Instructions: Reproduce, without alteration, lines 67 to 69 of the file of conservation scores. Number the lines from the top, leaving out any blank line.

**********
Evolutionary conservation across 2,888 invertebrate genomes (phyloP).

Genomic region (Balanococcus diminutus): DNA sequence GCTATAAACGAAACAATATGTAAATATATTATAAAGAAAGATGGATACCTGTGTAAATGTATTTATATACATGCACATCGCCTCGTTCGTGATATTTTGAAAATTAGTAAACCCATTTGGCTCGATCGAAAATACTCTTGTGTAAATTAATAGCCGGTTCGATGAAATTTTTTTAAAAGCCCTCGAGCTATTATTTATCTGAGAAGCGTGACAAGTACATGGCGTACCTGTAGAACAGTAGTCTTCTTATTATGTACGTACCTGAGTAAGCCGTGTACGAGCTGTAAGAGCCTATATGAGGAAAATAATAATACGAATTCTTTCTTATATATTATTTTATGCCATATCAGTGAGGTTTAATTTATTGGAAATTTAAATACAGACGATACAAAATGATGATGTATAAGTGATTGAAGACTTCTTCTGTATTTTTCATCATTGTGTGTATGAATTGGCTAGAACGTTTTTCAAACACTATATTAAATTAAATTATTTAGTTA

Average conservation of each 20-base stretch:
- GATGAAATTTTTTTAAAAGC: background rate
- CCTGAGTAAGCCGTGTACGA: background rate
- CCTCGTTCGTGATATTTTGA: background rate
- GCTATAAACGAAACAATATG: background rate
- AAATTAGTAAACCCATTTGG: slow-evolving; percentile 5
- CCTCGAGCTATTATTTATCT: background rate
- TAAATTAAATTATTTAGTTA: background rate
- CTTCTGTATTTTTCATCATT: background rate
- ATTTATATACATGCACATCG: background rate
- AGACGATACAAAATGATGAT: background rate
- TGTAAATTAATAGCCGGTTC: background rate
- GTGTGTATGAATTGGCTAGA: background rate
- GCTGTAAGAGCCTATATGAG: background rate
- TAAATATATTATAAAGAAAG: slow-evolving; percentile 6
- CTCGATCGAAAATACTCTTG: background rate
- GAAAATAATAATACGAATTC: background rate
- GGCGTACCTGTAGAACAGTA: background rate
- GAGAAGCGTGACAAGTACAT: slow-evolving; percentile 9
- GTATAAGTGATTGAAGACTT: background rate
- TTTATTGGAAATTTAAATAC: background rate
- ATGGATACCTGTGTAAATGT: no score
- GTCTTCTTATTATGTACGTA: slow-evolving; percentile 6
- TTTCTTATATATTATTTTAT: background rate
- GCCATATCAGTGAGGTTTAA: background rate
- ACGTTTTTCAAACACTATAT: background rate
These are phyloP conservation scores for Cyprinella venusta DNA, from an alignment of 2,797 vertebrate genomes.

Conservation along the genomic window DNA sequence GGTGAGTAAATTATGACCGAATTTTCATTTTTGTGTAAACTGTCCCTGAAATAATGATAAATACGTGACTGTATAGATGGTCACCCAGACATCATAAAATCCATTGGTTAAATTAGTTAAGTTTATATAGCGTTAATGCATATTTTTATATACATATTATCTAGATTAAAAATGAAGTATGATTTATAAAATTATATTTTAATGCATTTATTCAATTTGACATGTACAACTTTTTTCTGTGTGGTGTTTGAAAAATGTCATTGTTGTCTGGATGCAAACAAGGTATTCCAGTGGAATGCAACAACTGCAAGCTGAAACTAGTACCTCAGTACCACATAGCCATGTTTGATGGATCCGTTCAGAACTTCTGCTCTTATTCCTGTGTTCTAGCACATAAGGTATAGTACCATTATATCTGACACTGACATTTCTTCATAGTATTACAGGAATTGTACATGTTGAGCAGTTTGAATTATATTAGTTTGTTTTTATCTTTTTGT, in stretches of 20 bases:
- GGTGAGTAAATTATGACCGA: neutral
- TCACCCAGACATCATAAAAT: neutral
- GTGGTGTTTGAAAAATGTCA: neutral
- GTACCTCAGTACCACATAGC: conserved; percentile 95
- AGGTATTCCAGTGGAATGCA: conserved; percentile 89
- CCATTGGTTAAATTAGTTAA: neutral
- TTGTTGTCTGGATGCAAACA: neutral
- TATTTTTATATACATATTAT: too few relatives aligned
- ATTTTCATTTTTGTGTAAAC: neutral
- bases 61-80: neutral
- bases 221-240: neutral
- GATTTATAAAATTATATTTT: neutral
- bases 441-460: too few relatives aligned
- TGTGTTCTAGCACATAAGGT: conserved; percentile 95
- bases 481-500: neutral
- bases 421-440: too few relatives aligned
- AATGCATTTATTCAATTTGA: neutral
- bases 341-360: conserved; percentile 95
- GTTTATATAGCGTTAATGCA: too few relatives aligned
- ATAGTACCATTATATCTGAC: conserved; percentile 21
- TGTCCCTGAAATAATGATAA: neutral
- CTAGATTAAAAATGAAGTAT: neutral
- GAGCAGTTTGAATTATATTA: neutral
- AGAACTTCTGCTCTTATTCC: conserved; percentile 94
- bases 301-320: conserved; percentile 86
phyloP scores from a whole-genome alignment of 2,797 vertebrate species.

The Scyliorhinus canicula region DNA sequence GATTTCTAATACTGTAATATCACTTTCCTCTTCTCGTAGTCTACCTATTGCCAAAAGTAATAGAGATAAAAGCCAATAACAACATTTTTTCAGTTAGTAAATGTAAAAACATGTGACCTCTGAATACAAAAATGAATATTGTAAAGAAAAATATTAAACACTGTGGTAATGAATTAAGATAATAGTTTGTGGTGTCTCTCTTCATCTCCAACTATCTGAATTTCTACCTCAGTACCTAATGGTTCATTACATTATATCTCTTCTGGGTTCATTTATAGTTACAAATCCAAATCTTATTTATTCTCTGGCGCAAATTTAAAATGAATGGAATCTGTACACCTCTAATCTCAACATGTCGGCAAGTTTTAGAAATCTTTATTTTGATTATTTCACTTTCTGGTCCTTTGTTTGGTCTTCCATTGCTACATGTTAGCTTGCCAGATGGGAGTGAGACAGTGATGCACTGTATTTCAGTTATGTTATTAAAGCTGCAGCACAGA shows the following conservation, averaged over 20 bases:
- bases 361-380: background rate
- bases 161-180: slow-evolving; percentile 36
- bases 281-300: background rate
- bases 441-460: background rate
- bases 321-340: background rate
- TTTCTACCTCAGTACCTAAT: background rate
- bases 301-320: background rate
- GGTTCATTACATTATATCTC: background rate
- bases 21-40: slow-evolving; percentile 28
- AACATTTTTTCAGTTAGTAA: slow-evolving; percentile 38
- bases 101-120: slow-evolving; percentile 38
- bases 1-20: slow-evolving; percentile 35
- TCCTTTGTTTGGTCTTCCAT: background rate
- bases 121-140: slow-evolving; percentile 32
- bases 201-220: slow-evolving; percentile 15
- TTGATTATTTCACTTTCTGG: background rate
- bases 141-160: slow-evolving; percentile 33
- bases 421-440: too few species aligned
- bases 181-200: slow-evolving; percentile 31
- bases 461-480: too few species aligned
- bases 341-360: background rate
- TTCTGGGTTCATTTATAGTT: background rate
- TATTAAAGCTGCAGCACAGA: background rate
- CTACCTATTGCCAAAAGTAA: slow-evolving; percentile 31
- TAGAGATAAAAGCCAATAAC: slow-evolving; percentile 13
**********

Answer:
- AACATTTTTTCAGTTAGTAA: slow-evolving; percentile 38
- bases 101-120: slow-evolving; percentile 38
- bases 1-20: slow-evolving; percentile 35